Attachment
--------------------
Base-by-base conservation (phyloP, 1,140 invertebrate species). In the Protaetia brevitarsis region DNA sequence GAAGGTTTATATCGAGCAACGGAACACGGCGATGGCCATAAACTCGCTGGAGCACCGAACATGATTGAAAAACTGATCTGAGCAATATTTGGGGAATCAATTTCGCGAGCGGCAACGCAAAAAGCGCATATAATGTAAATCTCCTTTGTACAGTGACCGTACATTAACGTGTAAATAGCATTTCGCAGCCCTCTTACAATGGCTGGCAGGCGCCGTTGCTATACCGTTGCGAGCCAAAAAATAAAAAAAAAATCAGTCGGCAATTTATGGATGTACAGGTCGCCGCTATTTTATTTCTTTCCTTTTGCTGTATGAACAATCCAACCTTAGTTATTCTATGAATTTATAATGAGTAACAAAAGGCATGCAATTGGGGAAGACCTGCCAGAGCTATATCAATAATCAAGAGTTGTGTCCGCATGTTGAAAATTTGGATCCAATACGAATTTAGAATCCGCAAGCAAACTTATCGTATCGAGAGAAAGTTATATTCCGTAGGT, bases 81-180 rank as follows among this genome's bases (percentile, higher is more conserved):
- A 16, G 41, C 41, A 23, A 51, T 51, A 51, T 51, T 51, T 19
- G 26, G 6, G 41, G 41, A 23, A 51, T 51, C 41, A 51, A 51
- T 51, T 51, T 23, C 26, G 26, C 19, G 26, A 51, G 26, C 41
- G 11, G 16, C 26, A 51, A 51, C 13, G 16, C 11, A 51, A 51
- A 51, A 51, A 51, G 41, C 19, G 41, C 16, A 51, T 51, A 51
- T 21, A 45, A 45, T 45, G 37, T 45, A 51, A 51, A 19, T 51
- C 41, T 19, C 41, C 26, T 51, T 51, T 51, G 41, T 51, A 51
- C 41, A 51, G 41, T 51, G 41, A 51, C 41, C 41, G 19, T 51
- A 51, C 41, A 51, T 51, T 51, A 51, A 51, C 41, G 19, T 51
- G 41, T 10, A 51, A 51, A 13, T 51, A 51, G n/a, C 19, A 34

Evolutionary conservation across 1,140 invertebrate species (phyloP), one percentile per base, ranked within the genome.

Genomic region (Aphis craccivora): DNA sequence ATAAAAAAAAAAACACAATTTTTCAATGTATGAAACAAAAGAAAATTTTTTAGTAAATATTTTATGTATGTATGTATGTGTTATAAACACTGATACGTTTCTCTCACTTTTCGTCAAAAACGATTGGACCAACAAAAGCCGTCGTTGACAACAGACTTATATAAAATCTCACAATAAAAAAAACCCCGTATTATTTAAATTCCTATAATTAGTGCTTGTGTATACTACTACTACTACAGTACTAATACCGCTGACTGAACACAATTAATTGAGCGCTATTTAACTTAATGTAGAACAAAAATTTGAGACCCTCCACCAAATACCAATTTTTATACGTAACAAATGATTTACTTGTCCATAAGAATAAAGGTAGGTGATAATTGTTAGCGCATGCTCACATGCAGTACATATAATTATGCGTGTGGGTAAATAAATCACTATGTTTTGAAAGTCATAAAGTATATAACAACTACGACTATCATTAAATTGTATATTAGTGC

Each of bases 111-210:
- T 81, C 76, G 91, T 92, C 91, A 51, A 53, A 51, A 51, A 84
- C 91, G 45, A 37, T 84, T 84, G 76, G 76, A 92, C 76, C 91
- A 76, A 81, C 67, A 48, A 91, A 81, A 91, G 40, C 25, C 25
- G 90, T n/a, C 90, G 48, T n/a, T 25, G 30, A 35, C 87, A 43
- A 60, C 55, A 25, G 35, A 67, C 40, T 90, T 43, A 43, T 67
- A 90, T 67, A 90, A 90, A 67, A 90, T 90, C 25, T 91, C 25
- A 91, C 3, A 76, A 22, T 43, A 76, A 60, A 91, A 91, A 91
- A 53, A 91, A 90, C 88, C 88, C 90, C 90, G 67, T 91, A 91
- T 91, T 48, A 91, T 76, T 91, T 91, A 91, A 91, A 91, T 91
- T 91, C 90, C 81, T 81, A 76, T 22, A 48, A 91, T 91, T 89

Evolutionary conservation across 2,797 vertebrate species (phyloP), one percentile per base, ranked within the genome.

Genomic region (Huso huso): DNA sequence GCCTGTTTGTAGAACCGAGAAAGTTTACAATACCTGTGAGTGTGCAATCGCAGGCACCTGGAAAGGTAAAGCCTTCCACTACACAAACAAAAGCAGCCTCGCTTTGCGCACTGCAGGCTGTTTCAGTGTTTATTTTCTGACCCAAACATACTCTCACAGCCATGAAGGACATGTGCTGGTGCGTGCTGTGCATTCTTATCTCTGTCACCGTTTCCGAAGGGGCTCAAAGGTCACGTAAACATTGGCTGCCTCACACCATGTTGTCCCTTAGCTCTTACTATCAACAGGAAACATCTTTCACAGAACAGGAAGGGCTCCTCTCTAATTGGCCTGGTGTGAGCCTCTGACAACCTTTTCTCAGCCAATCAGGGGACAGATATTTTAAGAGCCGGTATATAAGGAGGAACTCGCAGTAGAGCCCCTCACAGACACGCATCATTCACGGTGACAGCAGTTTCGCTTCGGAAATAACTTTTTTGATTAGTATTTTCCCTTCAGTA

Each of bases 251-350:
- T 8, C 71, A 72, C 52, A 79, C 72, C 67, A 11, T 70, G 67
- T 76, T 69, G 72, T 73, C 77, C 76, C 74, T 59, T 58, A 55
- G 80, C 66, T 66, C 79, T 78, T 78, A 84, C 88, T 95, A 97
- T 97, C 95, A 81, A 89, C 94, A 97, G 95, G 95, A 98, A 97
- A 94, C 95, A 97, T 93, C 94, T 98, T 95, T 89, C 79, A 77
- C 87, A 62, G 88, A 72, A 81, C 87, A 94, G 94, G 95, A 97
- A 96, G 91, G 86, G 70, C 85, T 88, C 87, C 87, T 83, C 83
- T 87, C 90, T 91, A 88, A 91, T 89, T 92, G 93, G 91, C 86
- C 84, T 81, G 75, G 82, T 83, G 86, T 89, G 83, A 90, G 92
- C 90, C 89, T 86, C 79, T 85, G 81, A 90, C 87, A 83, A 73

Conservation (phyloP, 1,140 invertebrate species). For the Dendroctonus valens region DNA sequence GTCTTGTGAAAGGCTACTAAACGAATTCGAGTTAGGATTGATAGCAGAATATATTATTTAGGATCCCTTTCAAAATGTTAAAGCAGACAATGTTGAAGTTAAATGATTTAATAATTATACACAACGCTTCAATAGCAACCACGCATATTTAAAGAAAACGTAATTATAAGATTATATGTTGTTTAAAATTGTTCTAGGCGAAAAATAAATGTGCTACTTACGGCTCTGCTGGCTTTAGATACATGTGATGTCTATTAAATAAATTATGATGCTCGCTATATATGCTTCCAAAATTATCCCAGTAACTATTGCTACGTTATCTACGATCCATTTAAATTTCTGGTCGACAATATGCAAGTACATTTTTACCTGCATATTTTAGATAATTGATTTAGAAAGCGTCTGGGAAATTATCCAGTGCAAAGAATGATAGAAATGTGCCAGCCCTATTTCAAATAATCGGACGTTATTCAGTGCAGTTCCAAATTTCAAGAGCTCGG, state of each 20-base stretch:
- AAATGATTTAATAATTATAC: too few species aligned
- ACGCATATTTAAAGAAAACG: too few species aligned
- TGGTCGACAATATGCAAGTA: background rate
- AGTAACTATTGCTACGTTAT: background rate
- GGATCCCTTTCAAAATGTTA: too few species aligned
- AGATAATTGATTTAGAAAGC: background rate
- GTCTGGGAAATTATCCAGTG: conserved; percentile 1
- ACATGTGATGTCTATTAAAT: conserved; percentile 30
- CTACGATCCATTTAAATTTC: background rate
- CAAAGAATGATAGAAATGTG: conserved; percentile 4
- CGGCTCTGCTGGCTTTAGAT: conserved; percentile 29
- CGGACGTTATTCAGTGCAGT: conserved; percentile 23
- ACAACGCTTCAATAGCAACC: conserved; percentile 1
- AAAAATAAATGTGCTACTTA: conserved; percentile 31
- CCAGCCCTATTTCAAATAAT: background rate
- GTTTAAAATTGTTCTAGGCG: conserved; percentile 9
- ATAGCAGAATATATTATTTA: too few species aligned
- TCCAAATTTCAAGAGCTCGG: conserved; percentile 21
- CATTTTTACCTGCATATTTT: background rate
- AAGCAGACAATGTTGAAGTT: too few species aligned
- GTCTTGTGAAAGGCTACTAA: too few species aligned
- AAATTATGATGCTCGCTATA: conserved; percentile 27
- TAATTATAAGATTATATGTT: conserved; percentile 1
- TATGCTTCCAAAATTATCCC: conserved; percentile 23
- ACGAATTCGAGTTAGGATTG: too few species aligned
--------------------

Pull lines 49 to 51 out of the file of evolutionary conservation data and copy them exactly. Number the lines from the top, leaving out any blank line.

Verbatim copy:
- CGGCTCTGCTGGCTTTAGAT: conserved; percentile 29
- CGGACGTTATTCAGTGCAGT: conserved; percentile 23
- ACAACGCTTCAATAGCAACC: conserved; percentile 1